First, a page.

FMG has formed a Coronavirus Task Force to provide up-to-the-minute information, strategic advice, and practical solutions for our clients.  Our group is an interdisciplinary team of attorneys who can address the multitude of legal issues arising out of the coronavirus pandemic, including issues related to Healthcare, Product Liability, Tort Liability, Data Privacy, and Cyber and Local Governments.  For more information about the Task Force, click here.

You can also contact your FMG relationship partner or email the team with any questions at [email protected].

**DISCLAIMER:  The attorneys at Freeman Mathis & Gary, LLP (“FMG”) have been working hard to produce educational content to address issues arising from the concern over COVID-19.  The webinars and our written material have produced many questions. Some we have been able to answer, but many we cannot without a specific legal engagement.  We can only give legal advice to clients.  Please be aware that your attendance at one of our webinars or receipt of our written material does not establish an attorney-client relationship between you and FMG.  An attorney-client relationship will not exist unless and until an FMG partner expressly and explicitly states IN WRITING that FMG will undertake an attorney-client relationship with you, after ascertaining that the firm does not have any legal conflicts of interest.  As a result, you should not transmit any personal or confidential information to FMG unless we have entered into a formal written agreement with you.  We will continue to produce education content for the public, but we must point out that none of our webinars, articles, blog posts, or other similar material constitutes legal advice, does not create an attorney client relationship and you cannot rely on it as such.  We hope you will continue to take advantage of the conferences and materials that may pertain to your work or interests.**

Georgia Supreme Court Overrules Precedent on Attorney’s Fees for Counterclaimants

Posted on: April 8th, 2020

By: Jake Carroll

Georgia law permits the award of attorney’s fees to a claimant where the party defending the claim has “acted in bad faith” in making the contract, has been stubbornly litigious, or has caused the plaintiff unnecessary trouble and expense. O.C.G.A. § 13-6-11. The “bad faith” refers to bad faith in the making or performance of the contract, and may exist whether or not there is a bona fide controversy otherwise existing between the parties.  Thus, “bad faith” relates to the making or performance of the contract and not the conduct of the litigation. The terms “stubbornly litigious” and “unnecessary trouble and expense” relate to the conduct of the litigation and may be found to exist where there is a lack of bona fide controversy.

Both the Georgia Supreme Court and Court of Appeals have repeatedly held that “the award of expenses of litigation under O.C.G.A. § 13-6-11 can only be recovered by the plaintiff in an action under the language of the statute; therefore, the defendant and plaintiff-in-counterclaim cannot recover such damages where there is a compulsory counterclaim.”[1]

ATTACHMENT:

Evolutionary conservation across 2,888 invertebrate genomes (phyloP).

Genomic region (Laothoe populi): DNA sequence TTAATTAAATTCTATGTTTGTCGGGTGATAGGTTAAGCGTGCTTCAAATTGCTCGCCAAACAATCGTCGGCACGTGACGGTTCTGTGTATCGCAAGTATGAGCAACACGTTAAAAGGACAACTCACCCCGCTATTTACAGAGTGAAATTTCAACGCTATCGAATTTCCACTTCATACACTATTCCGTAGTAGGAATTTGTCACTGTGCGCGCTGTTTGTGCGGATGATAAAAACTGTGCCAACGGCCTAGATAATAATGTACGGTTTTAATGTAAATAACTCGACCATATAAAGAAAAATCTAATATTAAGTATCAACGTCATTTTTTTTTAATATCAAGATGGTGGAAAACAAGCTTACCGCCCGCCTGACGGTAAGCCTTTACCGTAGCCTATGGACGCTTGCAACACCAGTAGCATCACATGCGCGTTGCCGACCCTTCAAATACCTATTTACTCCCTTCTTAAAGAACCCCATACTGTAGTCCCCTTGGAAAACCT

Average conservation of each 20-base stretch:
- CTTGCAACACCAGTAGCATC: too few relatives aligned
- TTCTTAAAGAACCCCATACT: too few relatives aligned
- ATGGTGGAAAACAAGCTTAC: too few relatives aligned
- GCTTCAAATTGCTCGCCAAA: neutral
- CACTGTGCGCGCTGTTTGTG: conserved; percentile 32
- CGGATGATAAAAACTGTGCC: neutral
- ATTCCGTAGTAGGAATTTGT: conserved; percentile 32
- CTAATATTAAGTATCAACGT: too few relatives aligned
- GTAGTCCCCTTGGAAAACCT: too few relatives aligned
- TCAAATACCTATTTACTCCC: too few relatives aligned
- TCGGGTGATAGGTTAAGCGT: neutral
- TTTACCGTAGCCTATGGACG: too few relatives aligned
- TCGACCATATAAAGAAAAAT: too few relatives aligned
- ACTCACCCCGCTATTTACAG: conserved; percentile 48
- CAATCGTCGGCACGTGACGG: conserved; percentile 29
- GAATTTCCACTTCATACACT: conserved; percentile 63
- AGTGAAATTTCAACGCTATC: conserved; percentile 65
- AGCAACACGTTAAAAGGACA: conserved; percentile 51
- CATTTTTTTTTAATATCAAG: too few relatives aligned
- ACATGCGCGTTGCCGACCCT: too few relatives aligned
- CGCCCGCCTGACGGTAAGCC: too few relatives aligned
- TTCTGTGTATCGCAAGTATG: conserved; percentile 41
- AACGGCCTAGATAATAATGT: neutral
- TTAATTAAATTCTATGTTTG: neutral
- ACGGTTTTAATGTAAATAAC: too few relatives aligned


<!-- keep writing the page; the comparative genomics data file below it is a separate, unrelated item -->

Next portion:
However, the decision in SRM v. Travelers overrules prior holdings, and allows a counterclaimant to recover attorney’s fees under O.C.G.A. § 13-6-11, regardless of whether the counterclaim is independent of the plaintiffs claim.

In light of the Travelers decision, claimants should evaluate the potential risk of claims for attorney’s fees from their counterclaimants. In commercial and construction contract disputes, the Travelers decision impacts risk for counterclaims of attorney’s fees based on a claimant’s conduct during litigation, as well as bad faith in making or performing the underlying contract.

For Georgia insurers, this ruling does not call into question the status of Georgia’s insurance bad faith statute, O.C.G.A. § 33-4-6, which is the exclusive remedy for and insurer’s refusal to pay a “covered loss.” Although the claims at issue in SRM were against an insurance company, they involved the calculation of premium as opposed to a coverage issue within the purview of Section 33-4-6. Be sure to follow FMG’s Insurance Coverage and Bad Faith BlogLine for analysis of current state-wide and national trends in insurance litigation.

If you have questions regarding this decision, or any other construction or commercial contract questions, Jake Carroll practices construction and commercial law as a member of Freeman Mathis & Gary’s Construction Law, Commercial Litigation, and Tort and Catastrophic Loss practice groups. Mr. Carroll represents business and commercial entities in a wide range of disputes and corporate matters involving breach of contract and warranty claims, business torts, and products liability claims. He is available at [email protected].


[1] See Byers v. McGuire Properties, Inc., 679 S.E.2d 1 (Ga. 2009); Graybill v. Attaway Constr. & Assocs., 802 S.E.2d 91 (Ga. Ct. App. 2017) (attorney’s fees not permitted on compulsory counterclaim);Singh v. Sterling United, Inc., 756 S.E.2d 728 (Ga. Ct. App. 2014); Sanders v. Brown, 571 S.E.2d 532 (Ga. Ct. App. 2002).